Blog: Why would I pick Rust over C?


#1

An attempt to compare Rust with C - why C was good and how Rust is better. https://prataprc.github.io/rust-over-c

Feedbacks are much appreciated. Cheers,


#2

Cool. I like the write-up.

How do you see the ease of co-operation of tasks for C vs Rust? Or, in other words, Would you say that multiple programmers working together on the same application would be better off with Rust or C?

I know that C++ has a massive problem with code readability and cooperation if the C++ programming model is not sufficiently constrained - the coding styles become just too different to decipher in any productive sense.


#3

To be honest, I haven’t setup FFI between C and Rust. Accessing Rust code from C must be constrained, especially with respect to type-parameters, trait-objects etc.

Nevertheless, given the fact that Rust is more formally/cleanly defined when compared to C++, we should be able to do better than swig to connect Rust with C or C++.

I would also like to know if there is any work similar to SWIG to connect Rust with other languages.


#4

And when compared to C , Rust is far more agnostic to the processor or its target platform.

I’m not sure what you’ve meant by that. There are C compilers for bizarre and niche platforms, while Rust works only on mainstream ones. Rust requires 8-bit bytes, 2’s complement numbers, while C leaves a lot of such details as implementation-defined or undefined behavior, which allows C to run on processors that Rust can’t.

One plus side is that Rust works much better on Windows by bringing a modern compiler and dependency management that is mostly cross-platform (OTOH making a C project portable with Windows support is a pain of dealing with the weird and outdated MSVC, fragmented build tools, and no good options for dependency management).


#5

A bit off-topic, but it is worth mentioning a proposal for C++20 that will introduce the requirement of 2’s complement numbers.


#6

There are essentially two angle to portability.

  1. Whether my code will compile on a different processor/platform
  2. When compiled, whether my code will be correct or not.

For the former case, Yes C is a better option than Rust.
Hopefully in time we will find Rust on as many platforms as C :slight_smile:

For the later case, C’s undefined behaviour and implementation
defined behaviour should lead to unportable code.

  • undefined, better don’t use it if we want portability.
  • implementation defined, we can’t move from one compiler to another.

Rust requires 8-bit bytes, 2’s complement numbers

While working with 24-bit bytes, fixed point numbers,
multiple-address-space (harvard architecture), multiple execution
unit packed in the pipeline - we always reverted to hand
coding in assembly. C really works well for mainstream platforms,
and we can get it work on niche platforms, if we are willing to put effort.

On 2’s complement, can’t Rust abstract that detail behind
i8,i16,i32,i64 and i128 types ? Is there a restriction that prevents Rust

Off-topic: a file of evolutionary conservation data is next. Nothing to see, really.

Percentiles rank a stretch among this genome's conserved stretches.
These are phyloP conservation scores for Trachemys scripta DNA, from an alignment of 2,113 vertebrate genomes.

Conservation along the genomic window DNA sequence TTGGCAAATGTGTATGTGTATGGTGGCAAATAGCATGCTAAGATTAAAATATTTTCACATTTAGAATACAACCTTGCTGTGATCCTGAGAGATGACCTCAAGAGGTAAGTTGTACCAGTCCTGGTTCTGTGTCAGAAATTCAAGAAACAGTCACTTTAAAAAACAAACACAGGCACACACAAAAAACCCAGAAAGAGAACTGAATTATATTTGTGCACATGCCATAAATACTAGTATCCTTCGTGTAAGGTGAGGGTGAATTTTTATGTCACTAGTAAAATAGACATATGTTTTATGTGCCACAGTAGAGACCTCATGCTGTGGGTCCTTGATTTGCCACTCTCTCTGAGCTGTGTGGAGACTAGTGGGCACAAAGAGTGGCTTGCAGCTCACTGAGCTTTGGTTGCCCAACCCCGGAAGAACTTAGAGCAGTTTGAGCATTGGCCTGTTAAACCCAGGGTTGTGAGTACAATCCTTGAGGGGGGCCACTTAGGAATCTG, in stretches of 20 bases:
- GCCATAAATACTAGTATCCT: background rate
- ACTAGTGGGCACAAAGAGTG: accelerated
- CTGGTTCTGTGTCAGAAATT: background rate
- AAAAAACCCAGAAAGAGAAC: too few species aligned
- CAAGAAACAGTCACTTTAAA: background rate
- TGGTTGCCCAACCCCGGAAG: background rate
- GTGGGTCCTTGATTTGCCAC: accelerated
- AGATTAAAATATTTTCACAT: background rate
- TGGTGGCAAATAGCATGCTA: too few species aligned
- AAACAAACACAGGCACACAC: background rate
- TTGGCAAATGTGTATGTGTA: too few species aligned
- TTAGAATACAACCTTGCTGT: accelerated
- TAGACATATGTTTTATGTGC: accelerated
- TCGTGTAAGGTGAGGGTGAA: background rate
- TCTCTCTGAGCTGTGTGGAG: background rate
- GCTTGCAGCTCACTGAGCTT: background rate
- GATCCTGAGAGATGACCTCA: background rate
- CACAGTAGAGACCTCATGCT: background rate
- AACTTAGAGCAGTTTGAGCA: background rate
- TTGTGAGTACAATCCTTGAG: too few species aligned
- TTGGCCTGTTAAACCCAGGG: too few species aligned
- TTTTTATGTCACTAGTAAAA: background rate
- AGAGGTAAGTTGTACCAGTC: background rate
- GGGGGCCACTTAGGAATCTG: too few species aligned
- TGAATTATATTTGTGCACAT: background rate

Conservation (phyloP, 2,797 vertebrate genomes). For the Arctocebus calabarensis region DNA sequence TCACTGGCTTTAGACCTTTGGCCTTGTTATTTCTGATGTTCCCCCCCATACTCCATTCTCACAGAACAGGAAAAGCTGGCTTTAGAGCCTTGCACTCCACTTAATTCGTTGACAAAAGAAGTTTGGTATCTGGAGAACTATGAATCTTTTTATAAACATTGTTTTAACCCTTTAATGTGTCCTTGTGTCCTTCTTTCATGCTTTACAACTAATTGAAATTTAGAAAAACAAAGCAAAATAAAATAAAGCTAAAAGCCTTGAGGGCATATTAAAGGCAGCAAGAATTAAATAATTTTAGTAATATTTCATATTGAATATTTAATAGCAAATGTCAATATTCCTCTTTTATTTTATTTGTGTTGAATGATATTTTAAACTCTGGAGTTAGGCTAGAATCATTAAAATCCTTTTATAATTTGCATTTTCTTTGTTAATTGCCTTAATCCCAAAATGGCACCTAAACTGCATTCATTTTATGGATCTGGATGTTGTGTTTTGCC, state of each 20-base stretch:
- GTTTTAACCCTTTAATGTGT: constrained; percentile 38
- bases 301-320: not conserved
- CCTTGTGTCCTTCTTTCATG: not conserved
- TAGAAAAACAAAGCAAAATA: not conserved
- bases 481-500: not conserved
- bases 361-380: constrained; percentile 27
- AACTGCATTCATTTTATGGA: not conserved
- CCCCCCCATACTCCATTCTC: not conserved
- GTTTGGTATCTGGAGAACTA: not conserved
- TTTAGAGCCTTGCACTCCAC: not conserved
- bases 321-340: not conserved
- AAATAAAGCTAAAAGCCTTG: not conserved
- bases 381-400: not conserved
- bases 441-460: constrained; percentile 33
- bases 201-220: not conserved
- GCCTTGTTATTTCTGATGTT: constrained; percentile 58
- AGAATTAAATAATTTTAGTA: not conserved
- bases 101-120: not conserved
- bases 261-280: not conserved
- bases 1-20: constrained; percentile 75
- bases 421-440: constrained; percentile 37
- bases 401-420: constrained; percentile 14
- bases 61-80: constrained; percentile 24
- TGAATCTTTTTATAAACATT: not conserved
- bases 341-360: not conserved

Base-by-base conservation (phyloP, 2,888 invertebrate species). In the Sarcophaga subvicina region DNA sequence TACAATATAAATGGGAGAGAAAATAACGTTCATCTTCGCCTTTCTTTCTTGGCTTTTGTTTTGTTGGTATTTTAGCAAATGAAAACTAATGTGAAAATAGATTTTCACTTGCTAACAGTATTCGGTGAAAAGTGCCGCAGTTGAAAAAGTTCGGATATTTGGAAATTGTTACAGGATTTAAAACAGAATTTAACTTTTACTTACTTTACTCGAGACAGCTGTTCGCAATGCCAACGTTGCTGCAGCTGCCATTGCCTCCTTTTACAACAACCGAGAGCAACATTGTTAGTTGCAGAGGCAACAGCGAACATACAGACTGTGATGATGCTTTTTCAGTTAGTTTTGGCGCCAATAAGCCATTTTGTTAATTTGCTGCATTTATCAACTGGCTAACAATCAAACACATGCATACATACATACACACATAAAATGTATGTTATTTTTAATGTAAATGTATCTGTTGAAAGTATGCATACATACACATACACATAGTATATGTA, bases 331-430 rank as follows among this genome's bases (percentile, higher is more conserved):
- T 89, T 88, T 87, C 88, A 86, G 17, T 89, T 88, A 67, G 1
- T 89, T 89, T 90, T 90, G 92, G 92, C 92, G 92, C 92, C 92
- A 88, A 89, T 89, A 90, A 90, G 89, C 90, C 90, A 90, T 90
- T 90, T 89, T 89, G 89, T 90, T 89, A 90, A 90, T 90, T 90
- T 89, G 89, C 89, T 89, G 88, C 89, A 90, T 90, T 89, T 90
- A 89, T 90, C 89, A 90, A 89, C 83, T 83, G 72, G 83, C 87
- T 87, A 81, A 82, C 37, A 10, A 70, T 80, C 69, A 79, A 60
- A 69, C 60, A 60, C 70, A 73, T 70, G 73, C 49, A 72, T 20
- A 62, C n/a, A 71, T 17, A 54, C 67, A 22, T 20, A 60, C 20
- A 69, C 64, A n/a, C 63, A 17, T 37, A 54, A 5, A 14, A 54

moving away from 2’s complement for signed integers, for specific processors?

One plus side is that Rust works much better on Windows

+1

Cheers,


#7

At the table at the bottom, why does C have a N for Macros?


#8

At the table at the bottom, why does C have a N for Macros?

C Macros are essentially pre-processor directives. Unlike LISP or Rust which allow macro authors to interpret tokens or the syntax tree, C macros are more of text substitution. IMHO, Lisp, Rust and Elixir have good abstraction for macro. print!(), nom are good examples for rust.


#9

I don’t disagree, but I’d suggest you try to qualify that in the post or table some how. The average programmer knows that C “macros” exist, even if they are quite different than Rust’s.

Nice write up.


#10

Nice article overall.


Parametric types

While Rust does enjoy limited parametricity for types T where T: 'static does not hold, it will most likely not do so in the future when specialization lands. For lifetimes parametricity will remain tho. Whether this means that Rust will still have “parametric polymorphism” I’ll leave unsaid. Usually parametric polymorphism is coupled with parametricity.

Rust design includes some of the latest advancements in type system along with memory safety built into the language.

Probably not. While Rust has a quite a modern type system it’s mostly System F with type classes (traits), region typing and affine/linear types with some specific variations for Rust. The main novelty is having this in a systems language. There’s nothing particularly state-of-the-art here tho; no dependent typing, no Homotopy type theory, univalence, effect polymorphism, etc. Not even System Fω (higher kinded types).


#11

Amended the post to clarify C Macros. Thanks.


#12

Had to google the type-theory concepts mentioned here. Yep they are state-of-the art.


#13

Interesting discussion. Although, I’d say an industrial-strength language would explicitly not be “bleeding edge”. The usability of systems comes from a confluence of technical advancement and exquisite timing. Hence why the iPad was not the first tablet ever, but was the first truly successful tablet. The combination of sufficiently mature technology together with an excellent implementation quality made it a success. If Rust had those very advanced features, it’s widespread success probability would be very low i.m.o.